Thu, Nov. 21

New Year's resolutions for your pets

Another year has started, and many of us have gone through and thought of our New Year’s resolutions. This time of year I am amazed at the number of advertisements for weight loss supplements, diets and sales on exercise equipment.

Interestingly enough, apparently the number one animal abuse that is stated by those in animal control and veterinarians could be related. Yep, our beloved animals share our concerns; they too are overweight and sometimes obese. (If you are like me, you may be cringing when you think of the last cookie you fed your dog or cat!)

Nowadays it seems that everywhere I go I see treats for pets. Dog treats, horse treats, kitty treats even bird treats…I will state I have never seen a reptile treat but the day may be coming. Sure, treats are a useful training tool, but how long are we training? As a society, and yes I am guilty of this too, it seems to be somehow okay to give an animal a treat…especially when the days are short, workdays are long, and there’s no time to walk Fido. When we get to the point where food is love, animals can become chubby and out of shape.

Our pets are also pretty darn smart, they can ‘play on our emotions’, meaning they are conditioned over time to begging. It can become second nature for owners to put the plate on the floor with scraps for the dogs to lick clean (Hey it was going in the dishwasher and needed to be rinsed anyway). Fluffy gets pretty keen on the idea that if she refuses the food, her owner will offer something else…usually tastier!

The pet food industry is big business and food that doesn’t taste good does not get eaten. If our pets don’t pounce on the kibble and eat with reckless abandon we don’t think the food is good. In reality, the feral cat will eat several small meals a day, hunting in between. They do not normally overeat. Sometimes they may try a dozen times to catch their dinner before they are successful. As you can imagine many calories are burned up in the process of hunting and gathering.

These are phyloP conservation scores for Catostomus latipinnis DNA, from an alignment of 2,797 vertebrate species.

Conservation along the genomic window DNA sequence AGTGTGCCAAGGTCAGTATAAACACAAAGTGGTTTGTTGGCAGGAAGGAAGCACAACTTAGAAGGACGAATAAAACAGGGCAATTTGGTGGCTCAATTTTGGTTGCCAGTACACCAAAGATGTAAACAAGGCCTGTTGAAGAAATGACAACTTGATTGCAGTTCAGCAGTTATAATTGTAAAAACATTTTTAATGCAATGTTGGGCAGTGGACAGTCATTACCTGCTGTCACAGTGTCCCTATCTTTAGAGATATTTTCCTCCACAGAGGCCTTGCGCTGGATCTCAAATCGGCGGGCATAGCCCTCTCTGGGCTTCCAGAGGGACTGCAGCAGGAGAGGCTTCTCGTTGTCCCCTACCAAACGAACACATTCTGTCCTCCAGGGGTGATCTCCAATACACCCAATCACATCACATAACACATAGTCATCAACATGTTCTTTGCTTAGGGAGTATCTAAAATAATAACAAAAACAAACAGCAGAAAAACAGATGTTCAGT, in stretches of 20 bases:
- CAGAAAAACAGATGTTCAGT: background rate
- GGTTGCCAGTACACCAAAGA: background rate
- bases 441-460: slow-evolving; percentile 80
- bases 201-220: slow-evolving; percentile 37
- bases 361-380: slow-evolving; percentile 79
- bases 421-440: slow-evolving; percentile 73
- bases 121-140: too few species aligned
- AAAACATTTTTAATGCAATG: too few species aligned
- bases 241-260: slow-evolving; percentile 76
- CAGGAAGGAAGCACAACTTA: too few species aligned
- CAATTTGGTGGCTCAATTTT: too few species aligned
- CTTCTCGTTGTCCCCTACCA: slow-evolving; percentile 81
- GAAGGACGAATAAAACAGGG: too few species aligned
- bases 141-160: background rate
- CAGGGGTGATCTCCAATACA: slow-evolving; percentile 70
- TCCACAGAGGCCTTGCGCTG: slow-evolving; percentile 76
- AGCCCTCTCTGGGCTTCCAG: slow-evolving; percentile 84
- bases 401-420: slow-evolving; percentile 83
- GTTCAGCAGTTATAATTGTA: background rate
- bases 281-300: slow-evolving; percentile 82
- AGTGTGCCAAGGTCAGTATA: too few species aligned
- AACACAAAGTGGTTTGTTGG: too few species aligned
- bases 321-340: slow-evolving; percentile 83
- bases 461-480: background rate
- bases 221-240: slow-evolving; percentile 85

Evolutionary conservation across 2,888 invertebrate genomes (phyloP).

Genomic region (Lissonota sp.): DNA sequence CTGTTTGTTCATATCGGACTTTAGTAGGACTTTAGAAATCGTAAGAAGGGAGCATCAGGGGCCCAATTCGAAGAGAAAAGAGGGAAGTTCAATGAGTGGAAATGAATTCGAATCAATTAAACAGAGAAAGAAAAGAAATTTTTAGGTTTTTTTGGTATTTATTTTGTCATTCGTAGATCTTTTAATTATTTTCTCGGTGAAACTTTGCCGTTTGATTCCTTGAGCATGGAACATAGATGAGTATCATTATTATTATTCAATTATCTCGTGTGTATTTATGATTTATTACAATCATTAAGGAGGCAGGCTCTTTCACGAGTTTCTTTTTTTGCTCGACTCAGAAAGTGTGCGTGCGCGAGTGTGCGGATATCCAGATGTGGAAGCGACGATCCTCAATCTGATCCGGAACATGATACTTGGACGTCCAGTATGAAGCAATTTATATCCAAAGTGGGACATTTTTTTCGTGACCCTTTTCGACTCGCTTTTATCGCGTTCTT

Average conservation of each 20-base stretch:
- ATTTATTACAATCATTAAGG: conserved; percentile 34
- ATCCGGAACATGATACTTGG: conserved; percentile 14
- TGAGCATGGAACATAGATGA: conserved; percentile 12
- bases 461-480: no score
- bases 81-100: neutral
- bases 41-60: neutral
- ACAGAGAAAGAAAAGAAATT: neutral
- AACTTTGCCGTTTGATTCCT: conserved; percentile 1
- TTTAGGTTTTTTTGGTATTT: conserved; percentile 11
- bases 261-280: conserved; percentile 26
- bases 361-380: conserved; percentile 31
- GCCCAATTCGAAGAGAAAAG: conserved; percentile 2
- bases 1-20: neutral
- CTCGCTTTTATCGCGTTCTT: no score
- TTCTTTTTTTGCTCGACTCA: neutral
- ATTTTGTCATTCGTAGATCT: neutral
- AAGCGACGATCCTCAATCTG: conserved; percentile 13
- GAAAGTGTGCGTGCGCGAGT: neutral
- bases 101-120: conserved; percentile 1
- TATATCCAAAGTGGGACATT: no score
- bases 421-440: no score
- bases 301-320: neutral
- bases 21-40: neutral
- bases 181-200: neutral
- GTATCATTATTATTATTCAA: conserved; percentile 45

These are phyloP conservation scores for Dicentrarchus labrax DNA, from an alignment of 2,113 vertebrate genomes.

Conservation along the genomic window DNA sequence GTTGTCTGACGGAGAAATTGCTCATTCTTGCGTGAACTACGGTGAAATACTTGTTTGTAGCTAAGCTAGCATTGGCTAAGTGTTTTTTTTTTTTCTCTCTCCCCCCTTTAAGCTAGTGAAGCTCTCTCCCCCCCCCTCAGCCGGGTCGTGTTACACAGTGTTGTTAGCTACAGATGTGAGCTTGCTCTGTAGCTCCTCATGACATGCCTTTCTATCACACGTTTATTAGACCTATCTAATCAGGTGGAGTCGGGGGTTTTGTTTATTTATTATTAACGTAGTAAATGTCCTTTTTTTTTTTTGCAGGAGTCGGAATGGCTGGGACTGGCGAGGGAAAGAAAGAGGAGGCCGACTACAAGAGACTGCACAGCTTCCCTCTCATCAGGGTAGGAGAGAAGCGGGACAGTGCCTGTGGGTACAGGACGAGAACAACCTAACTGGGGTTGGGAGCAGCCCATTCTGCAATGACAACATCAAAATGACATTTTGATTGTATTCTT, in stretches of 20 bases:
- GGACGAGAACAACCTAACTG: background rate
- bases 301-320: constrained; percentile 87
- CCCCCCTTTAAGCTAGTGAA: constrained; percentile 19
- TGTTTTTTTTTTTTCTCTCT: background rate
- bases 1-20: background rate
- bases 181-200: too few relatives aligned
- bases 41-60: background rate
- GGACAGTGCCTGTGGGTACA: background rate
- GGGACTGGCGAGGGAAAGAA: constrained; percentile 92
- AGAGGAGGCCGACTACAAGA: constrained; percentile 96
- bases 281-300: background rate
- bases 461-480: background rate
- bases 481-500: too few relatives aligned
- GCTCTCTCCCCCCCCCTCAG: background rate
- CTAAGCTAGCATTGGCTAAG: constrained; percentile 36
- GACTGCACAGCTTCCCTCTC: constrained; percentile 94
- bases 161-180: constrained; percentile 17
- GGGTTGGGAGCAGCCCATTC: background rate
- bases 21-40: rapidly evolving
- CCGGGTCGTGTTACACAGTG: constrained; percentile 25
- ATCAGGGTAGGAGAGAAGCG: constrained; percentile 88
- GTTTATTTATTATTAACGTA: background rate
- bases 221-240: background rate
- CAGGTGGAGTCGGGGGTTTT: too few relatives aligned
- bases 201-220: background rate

We are accustomed to cleaning our plates; therefore we believe animals should do the same thing. To make diets that sell, flavor enhancers, extra sugar and fats are added to the diet to make it more palatable. It wouldn’t be unusual for a small amount of the kibble to be what the animal requires per day and yet they are given a whole cup. Additionally, they didn’t have far to go to ‘hunt’ their food, in fact most times the food doesn’t move at all.

Horses and birds are not immune to being overweight…give your horse grass hay and a lot of the time they poke at it, not really wanting to eat it. Give them alfalfa and then they are happy! Well, if I had a choice between leaf lettuce and low cal dressing versus a chocolate sundae, I would have the same problem. Birds do this by preferentially eating seeds which is not a balanced diet, again the seed is eaten eagerly and makes it a product easily sold by the pet industry, pellets take time to be accepted even if they are the right food.

Now Fido and Fluffy could care less if they are overweight from the standpoint that they do not have to worry about fitting into their clothes…their clothes grow with them. Nor do they care if anyone calls them tubby. Health wise there are a multitude of problems associated with being obese. Heart disease, diabetes, laminitis, arthritis, lung disease and many others can occur as a result of obesity many not reversible, being able to move does concern Fido.

Sadly the hardest part about pets being overweight is that their owners are genuinely doing their best at being loving, responsible owners. We aren’t talking typical abuse; these are well meaning owners, many of which may not see what their veterinarian sees as problems in the animals. Also some breeds are more predisposed to packing on the pounds.

The bottom line is the overall health of the pet, the calories consumed may far exceed the calories burned, resulting in chubby Chihuahuas and tubby Terriers. We are seeing calorie control foods, and scarily enough even some weight loss pills for pets. Pets at the proper weight are happier and more active. Even though this seems to be a ‘condition’ that is a delicate situation to talk to owners about at times…no one likes the overweight talk…we need as a responsible pet country to bite the bullet and realize that Fluffy or Fido care more about being able to breathe and move than they do about the jerky treats! (Even though they tell you they’ll cut back tomorrow)

If you are reading this and casting glances at your fuzzy friends wondering if they may have put on winter weight, and would like an opinion whether Fido is fluffy firm or fat give us a call at the clinic, we would love to help you!

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